A coalition of community groups and the principals’ and teachers’ union have urged the Seattle School Board to slow down its search for a new superintendent. What do you think the next schools chief needs to know before taking the job? What would you ask potential finalists?

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The Seattle School Board may soon hire its fifth superintendent in a little over 10 years.

Last fall, the Board quietly opened its search to find a replacement for Superintendent Larry Nyland, who took the helm of the state’s largest school district in 2014 and whose contract expires in June.

But since then, the Board has held just one community event to gather ideas on who should oversee the education of more than 54,000 students. As of Tuesday, a consultant handling the search still had not posted an application for the job but still expects the Board to make a final decision by late March.

Seattle superintendent history

Larry Nyland: 2014-current

José Banda: 2012-2014

Susan Enfield: 2011

Maria Goodloe-Johnson: 2007-2011

Raj Manhas: 2003-2006

Joseph Olchefske: 1999-2003

Note: dates include time as interim superintendent

In a letter sent to the Board last week, nearly three dozen leaders of community and educational organizations described that as a “very aggressive timeline” and urged the Board to either slow down the process or postpone it altogether.

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The principals’ and teachers’ unions went a step further and, in a flier handed out at the Board’s first and only town hall on the search, asked for an extension of Nyland’s contract to allow for more time.

About three dozen people — many of them Board members and districts administrators — attended the Jan. 18 event at Nova High School in the Central District.

“The process to hire a new superintendent has been rushed and filled with missteps,” the unions’ flier said.

The district also posted an online survey, asking respondents to rank the qualities they want to see in Seattle’s next schools chief. About 2,100 people responded.

The community groups, some of which met with the search firm, criticized those efforts as insufficient.

“The two-and-a-half month timeline does not allow adequate time for community input and engagement beyond tokenizing efforts,” their letter said.

“One town-hall and one survey do not meet the benchmark for authentic engagement,” the letter added.

Some Board members appeared to hear such criticism during a work session late Tuesday and wondered why the search firm, Ray & Associates, didn’t work harder to collect feedback from communities of color. About 70 percent of the survey respondents identified as white, while less than half of Seattle students identify as white.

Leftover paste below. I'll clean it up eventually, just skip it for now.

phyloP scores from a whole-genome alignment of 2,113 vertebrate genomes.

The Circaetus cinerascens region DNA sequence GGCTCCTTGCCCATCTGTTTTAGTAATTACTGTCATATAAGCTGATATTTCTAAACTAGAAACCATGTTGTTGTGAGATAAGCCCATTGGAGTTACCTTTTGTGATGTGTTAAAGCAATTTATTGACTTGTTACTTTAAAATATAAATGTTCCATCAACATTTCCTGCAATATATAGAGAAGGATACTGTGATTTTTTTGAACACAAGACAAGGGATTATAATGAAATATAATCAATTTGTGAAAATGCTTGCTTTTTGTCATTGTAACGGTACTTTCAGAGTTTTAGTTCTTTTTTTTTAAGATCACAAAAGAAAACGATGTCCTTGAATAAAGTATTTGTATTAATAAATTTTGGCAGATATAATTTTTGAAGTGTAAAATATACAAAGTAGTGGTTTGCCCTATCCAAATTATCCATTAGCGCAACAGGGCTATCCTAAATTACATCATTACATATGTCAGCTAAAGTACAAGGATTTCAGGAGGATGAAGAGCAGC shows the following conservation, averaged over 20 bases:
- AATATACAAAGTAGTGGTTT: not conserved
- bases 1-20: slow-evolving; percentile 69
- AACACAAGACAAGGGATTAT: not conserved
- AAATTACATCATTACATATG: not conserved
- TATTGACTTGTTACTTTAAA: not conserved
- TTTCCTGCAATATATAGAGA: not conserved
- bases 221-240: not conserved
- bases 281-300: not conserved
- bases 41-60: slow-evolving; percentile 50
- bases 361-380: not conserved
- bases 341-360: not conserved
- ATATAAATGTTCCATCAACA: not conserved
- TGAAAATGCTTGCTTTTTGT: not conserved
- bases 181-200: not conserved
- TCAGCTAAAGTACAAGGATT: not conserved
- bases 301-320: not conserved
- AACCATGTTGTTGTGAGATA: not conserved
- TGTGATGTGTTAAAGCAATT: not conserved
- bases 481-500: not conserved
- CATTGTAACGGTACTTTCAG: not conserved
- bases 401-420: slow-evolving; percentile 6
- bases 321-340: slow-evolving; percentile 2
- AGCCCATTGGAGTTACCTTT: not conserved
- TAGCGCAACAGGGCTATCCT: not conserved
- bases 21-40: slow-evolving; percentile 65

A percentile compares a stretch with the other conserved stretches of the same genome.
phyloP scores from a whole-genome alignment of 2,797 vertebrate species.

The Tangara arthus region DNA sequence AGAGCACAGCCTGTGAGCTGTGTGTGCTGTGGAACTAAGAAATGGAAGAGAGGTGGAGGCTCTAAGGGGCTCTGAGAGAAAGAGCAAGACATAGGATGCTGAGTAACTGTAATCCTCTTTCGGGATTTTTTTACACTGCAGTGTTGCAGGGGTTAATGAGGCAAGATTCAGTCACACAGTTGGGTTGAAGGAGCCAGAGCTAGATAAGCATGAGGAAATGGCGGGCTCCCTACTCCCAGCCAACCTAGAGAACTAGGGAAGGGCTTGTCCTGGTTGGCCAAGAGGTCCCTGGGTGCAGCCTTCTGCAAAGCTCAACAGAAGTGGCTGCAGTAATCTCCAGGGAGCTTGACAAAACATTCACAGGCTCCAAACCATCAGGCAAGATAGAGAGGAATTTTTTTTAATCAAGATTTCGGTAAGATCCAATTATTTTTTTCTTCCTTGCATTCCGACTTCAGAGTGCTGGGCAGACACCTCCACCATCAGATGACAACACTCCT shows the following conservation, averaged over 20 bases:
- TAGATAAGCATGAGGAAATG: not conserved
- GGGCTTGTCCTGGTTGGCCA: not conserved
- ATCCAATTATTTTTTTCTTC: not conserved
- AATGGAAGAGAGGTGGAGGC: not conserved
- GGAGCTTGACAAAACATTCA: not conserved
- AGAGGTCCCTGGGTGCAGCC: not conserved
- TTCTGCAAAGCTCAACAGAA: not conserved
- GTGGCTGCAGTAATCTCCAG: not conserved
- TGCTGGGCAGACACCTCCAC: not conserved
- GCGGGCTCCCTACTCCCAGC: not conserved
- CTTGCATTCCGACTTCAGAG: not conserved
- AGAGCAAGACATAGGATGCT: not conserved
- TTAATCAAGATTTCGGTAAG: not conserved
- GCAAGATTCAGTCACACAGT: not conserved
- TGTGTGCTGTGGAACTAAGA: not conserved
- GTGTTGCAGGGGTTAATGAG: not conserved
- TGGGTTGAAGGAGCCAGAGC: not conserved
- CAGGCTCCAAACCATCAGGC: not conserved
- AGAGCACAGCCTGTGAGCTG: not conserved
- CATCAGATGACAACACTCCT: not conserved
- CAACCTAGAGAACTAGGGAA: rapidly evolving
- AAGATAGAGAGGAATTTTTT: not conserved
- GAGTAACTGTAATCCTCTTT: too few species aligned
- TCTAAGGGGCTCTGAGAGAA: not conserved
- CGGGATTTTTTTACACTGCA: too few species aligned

Still, Board members voted to move forward with their original timeline to hire Nyland’s replacement — with tentative plans to reach out to more communities before the application closes Feb. 28. The names and resumes of all applicants will remain private, according to Board President Leslie Harris, until a series of public interviews with the finalists in late March.

A decision on the lone finalist could come soon after, by March 26, according to Ray & Associates.

In the meantime, we want to hear your thoughts.

Whether you have a child who attends Seattle schools, work for the district, pay taxes into the district or are a student yourself, what’s the most important question you think the School Board should ask potential finalists for the city’s next superintendent? Is there anything unique about Seattle and its schools that candidates should know before applying for the job?

And, since it was a top-ranked quality on the district’s survey, how should a new schools chief respond to Seattle’s ethnically and culturally diverse student population and community?

Please submit your questions and thoughts using our online form, responding in a comment below or emailing nmorton@seattletimes.com. Your questions and comments could be used in a follow-up story.

The Seattle Times will be watching the superintendent search closely, and hope you’ll be part of this community conservation.